Most likely I am just going to slow down my DCA into more shares. Maybe commit 30% of my usual monthly investment and keep the other 70% in CHF until I have a bit more confidence in valuations.

I find it very hard to believe VT will not be lower in CHF terms again at some point over the next 5 years.

2 Likes

I don’t think this 0-5 scale is an indicator of risk tolerance. I think it is an indicator of how adequately or inadequately everybody chose their risk tolerance (percentage of stocks) before the crisis.

For example, somebody who invests 50% of stocks would score between 0 and 2 if they overestimated their risk tolerance and should really have only invested 20% of stocks. And they would score between 4 and 5 if they underestimated their risk tolerance and should really have invested 70% of stocks.

And both a person who is very risk averse and a person who is very risk friendly would score a nice 3 if they invested according to their risk tolerance and can stay the course.

5 Likes

Excellent point.
0-2 → equity exposure was too high
3 → equity exposure was just right
4-5 → equity exposure was too low

1 Like

Are you implying market timing? What about dividends in that 5 years?

Call it what you like.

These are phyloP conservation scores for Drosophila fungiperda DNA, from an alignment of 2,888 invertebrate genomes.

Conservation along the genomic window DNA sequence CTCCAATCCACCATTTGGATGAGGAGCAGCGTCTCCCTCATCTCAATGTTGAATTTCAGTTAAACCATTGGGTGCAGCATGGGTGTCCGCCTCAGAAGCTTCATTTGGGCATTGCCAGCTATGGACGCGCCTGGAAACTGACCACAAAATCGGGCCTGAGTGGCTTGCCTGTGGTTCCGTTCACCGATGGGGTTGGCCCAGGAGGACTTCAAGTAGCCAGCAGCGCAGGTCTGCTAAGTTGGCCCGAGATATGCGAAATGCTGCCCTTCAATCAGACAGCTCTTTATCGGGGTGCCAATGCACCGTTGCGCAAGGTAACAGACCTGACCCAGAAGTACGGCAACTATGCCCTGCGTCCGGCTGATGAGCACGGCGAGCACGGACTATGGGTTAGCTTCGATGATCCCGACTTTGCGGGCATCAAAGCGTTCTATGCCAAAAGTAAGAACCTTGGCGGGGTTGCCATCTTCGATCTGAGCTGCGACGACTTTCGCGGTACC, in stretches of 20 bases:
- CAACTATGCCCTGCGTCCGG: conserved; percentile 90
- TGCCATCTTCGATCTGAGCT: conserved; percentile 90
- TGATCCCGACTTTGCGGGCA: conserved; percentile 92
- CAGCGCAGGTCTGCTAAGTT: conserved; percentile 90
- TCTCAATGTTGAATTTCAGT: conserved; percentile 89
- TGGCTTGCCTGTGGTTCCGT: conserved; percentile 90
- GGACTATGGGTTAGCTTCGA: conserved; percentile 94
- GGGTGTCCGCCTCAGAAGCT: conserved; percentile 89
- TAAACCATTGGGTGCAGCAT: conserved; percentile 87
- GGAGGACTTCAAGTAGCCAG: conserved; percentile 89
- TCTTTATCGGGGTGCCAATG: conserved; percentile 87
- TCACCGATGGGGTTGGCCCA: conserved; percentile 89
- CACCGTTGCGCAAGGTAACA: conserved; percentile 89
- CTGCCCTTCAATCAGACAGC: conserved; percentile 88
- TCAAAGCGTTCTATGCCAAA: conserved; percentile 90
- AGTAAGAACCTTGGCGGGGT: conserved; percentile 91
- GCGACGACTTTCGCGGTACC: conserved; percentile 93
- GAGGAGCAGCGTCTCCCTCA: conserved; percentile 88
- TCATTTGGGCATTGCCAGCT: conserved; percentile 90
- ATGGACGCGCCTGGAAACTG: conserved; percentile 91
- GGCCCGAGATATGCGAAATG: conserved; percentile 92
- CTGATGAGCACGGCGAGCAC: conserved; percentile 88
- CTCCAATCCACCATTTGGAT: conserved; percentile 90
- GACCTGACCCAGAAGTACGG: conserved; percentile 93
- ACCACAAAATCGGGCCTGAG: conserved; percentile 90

I’d prefer to look at it as “I am not interested in putting such a high % of my cash into the SHOPs at $180bn valuation with $2bn revenue and no profit”.

I don’t expect it to last 5 years and will have a significant amount of exposure (>80% anyway).

Are you really rushing to add your paycheck into the market each month at current valuations? Swiss property will return more free cash flow soon.

What do you mean by this? Will you invest the remaining 70% in properties, above you write that you‘ll keep it in cash.

No I will leave more of my income in cash for the time being.

If I am investing in the stock market it needs to be be giving me a high enough risk premium for the expected volatility.

It’s approaching a point where it is not offering that so I will limit my investments and over time direct them to other places if no pullback.